Holden gives Terps muscle

Back from injury, forward lends team physical presence

`We're meaner with Tahj'

Sophomore helped spark win over Wake

January 21, 2001|By Gary Lambrecht | Gary Lambrecht,SUN STAFF

RALEIGH, N.C. - Tahj Holden does not exactly come off as an enforcer.

Sure, the Maryland Terrapins' sophomore reserve forward looks the part. Holden impressively fills out a 6-foot-10, 250-pound frame. How many people would be foolish enough to mess with this guy?

But Holden, 20, is no brooding, angry young man. And he is anything but intimidating while mixing it up playfully with a group of reporters.

A mischievous smirk is his signature expression, as Holden holds court on topics ranging from his future career in broadcasting to his comeback from a left foot injury to the fiery temperament of his head coach to his role on the nation's 12th-ranked team.

Holden is just as soft-spoken as he was as a star at Red Bank High School in New Jersey. His outside shot has the same deft touch it had a year ago. He still passes the ball as smartly as the average guard.

Yet Holden, back from a six-week layoff after breaking a bone in his left foot, is putting another stamp on the Terps. He is the defender with a mean streak, the player who will not be pushed without pushing back, the one who will gladly hit the floor and take opponents with him. Holden is the bruiser with a jump shot.

"It's kind of ironic, isn't it? Coming out of high school, people said I was too soft," Holden said. "Now, everybody thinks I'm the heart and soul of the banging force that we have. It doesn't bother me at all. Every team needs one."

The Terps were reminded of how much they need Holden after he came off the bench and helped Maryland establish some inside toughness against Wake Forest during Wednesday's crucial 81-71 victory. That kept the Terps (13-4, 4-1) a half-game out of first place in the Atlantic Coast Conference.

Holden began to embrace the enforcer role during the BB&T Classic in early December, when the Terps survived a tournament championship victory over George Washington in a game that resembled a street fight at times. The Colonials stopped wading freely into the lane after Holden knocked a few of them off course.

Four days later, he took a bad step in practice, got the bad news a day later, then began nearly six weeks of rehabilitation.

During 12 minutes of action against Wake, Holden's rustiness and lack of conditioning showed. He missed all four shots from the field and four of seven at the free-throw line. But that didn't stop him from neutralizing the likes of Darius Songaila with stout defense and a thrown elbow or two.

With Holden in the mix, it seems doubtful that Maryland will get pushed around inside the way teams like Illinois shoved the Terps during their 1-3 start.

"Tahj gave us a great look inside [against Wake]. He brings a different look to this team," said junior guard Juan Dixon.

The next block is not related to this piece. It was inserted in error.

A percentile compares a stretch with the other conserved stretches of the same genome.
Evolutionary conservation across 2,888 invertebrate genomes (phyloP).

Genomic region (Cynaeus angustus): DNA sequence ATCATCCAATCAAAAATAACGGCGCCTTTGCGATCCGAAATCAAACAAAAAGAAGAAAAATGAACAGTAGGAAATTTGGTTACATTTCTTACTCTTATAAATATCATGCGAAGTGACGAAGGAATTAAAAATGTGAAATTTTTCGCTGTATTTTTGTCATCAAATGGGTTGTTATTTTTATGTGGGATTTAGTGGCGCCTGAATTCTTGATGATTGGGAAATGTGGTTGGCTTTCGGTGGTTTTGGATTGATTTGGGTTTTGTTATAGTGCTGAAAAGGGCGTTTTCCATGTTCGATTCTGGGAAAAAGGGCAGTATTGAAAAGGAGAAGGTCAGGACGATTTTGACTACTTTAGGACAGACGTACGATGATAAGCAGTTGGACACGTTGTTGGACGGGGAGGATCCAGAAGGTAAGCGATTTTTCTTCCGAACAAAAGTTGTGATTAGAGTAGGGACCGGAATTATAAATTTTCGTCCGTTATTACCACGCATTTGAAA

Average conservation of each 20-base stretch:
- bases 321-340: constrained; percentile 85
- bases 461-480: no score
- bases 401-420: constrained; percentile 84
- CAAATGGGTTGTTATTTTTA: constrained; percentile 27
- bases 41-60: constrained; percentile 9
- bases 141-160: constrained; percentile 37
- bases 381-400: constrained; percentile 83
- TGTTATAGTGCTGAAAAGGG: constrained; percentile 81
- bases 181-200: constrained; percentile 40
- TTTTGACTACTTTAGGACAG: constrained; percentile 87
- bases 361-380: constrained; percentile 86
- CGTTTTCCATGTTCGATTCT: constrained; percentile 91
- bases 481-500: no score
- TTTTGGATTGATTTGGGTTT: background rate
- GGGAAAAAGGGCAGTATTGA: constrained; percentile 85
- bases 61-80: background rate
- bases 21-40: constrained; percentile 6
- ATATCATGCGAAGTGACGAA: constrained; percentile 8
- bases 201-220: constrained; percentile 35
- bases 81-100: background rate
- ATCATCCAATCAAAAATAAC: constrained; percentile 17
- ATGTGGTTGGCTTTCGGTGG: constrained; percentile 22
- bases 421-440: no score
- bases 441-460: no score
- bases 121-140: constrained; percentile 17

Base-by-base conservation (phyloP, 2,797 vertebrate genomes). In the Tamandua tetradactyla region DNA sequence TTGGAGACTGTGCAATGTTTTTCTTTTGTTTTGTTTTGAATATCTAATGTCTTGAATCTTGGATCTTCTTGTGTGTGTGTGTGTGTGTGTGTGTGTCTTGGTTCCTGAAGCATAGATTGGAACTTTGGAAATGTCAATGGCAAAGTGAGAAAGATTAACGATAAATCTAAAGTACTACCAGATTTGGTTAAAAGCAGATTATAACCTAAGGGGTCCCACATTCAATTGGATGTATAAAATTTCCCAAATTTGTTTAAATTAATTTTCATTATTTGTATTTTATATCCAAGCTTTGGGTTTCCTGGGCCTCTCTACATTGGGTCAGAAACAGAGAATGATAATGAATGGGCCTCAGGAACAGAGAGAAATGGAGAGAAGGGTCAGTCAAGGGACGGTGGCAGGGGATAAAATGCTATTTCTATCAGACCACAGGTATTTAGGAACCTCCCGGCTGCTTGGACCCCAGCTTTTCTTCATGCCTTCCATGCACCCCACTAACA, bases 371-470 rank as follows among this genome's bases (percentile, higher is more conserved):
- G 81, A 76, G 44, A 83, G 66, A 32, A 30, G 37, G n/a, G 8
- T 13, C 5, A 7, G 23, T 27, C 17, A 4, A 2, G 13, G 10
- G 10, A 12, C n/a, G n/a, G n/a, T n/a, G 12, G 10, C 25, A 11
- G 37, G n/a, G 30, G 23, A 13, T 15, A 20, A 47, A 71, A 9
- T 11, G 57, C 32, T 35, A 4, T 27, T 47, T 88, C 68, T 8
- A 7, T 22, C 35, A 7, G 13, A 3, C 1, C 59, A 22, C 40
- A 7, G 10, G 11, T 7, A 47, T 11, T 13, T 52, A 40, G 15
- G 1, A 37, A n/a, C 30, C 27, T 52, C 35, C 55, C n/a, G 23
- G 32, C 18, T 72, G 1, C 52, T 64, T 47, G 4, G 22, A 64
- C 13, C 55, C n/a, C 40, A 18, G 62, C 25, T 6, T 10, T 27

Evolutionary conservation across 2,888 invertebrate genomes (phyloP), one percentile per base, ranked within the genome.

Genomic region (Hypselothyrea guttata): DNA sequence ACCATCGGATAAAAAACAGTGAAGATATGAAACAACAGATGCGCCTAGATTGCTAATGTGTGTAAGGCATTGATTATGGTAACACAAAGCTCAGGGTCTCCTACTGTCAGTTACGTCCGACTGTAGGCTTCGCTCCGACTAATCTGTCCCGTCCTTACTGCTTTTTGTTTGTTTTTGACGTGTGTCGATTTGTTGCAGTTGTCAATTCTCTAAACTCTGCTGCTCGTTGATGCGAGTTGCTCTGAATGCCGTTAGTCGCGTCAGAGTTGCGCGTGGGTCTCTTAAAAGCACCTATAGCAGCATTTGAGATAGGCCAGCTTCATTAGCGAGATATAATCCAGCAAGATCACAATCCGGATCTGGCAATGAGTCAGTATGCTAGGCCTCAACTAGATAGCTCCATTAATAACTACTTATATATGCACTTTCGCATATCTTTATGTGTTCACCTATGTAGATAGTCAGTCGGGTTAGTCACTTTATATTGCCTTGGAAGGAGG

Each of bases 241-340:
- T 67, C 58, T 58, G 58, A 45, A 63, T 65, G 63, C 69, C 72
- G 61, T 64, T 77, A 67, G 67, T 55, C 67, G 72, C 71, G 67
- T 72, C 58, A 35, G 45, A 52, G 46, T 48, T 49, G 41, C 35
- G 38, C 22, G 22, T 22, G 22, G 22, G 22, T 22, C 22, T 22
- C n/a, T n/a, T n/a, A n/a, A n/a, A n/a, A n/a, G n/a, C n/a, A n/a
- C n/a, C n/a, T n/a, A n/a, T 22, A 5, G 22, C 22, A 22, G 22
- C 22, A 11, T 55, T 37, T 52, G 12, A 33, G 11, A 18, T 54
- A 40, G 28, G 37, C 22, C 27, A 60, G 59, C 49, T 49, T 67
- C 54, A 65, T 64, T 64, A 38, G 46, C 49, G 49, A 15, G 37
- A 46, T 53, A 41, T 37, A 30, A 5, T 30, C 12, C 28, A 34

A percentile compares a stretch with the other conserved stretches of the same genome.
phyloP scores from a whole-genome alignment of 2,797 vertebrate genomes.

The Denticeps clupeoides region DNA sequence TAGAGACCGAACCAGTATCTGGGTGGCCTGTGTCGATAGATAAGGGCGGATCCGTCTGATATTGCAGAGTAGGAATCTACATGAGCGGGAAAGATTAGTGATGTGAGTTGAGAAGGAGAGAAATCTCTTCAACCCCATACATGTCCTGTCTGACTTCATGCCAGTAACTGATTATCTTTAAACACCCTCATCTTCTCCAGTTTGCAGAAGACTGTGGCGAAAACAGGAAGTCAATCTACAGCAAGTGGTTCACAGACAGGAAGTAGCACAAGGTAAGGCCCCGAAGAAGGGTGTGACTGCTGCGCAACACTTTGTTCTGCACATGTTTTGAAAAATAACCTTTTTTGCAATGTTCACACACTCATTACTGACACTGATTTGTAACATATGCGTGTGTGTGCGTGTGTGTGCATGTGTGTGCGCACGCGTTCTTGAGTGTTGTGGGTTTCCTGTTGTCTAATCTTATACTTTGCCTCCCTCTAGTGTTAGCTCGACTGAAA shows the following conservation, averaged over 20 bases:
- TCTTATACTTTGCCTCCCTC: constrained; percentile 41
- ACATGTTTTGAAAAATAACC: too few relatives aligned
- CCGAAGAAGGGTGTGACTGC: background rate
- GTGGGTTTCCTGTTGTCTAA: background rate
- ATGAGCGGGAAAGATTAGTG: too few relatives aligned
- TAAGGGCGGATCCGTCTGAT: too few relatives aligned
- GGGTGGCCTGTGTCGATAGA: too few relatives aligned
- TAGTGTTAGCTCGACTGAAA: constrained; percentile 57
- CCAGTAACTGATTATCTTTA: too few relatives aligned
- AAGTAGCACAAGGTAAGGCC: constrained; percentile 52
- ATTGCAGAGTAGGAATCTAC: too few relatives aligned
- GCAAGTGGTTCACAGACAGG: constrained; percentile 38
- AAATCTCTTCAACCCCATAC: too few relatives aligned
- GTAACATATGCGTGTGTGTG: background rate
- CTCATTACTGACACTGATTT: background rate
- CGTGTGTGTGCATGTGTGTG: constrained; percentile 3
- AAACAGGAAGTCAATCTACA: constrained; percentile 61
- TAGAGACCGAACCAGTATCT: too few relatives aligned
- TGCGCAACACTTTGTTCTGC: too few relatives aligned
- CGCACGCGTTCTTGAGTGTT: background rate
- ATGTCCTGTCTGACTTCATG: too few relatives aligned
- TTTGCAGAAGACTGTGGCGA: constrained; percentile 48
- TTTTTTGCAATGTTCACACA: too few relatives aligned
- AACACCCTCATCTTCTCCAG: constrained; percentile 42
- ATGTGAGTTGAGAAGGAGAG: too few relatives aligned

"We're meaner with Tahj," added Maryland coach Gary Williams. "He allows [center] Lonny [Baxter] to be more aggressive, because he knows there's another big guy coming in. You saw it against Wake Forest. Tahj gives you more minutes to get more big guys on the floor."

Watch Holden as he patrols the lane on defense. Watch what happens when an opponent ventures carelessly into that area.

"It's my space. I live here," Holden said. "If you trespass, I've got to get you out of my house, keep you out of the lane. Stay out."

Holden will need to do more of the same today against a physical North Carolina State (9-6, 1-3) team that features scrappy interior players like forward Kenny Inge and center Damon Thornton, who recently returned from a disciplinary suspension.

After sharpening his conditioning, Holden expects to show the all-around game that got him increased playing time during his freshman season. Holden averaged 12.3 minutes, 3.3 points and 2.0 rebounds, and he shot 47.4 percent from three-point range last season.

"He wasn't soft last year. You're not seeing Tahj at 100 percent right now," Williams said. "When he's in shape, he's a very good shooter. He's always been a very good passer. Right now, he's giving us defense and rebounding, and he did a great job against Wake. Hopefully, he can do the same thing on Sunday."

NOTES: After his 30-point effort against Wake Forest, Dixon is tied for third in the ACC in scoring with a 19.4-point average. He is averaging 24.2 points in five ACC games. Dixon also leads the conference in steals (3.0 a game) and free-throw shooting percentage (.895). He has made 31 consecutive free throws, and 51 of his past 52. ... Forward Terence Morris and center Baxter have stepped up their rebounding games. Against the ACC, Morris is averaging 10.6 rebounds, Baxter 9.6. ... Morris has blocked 14 shots in ACC play.

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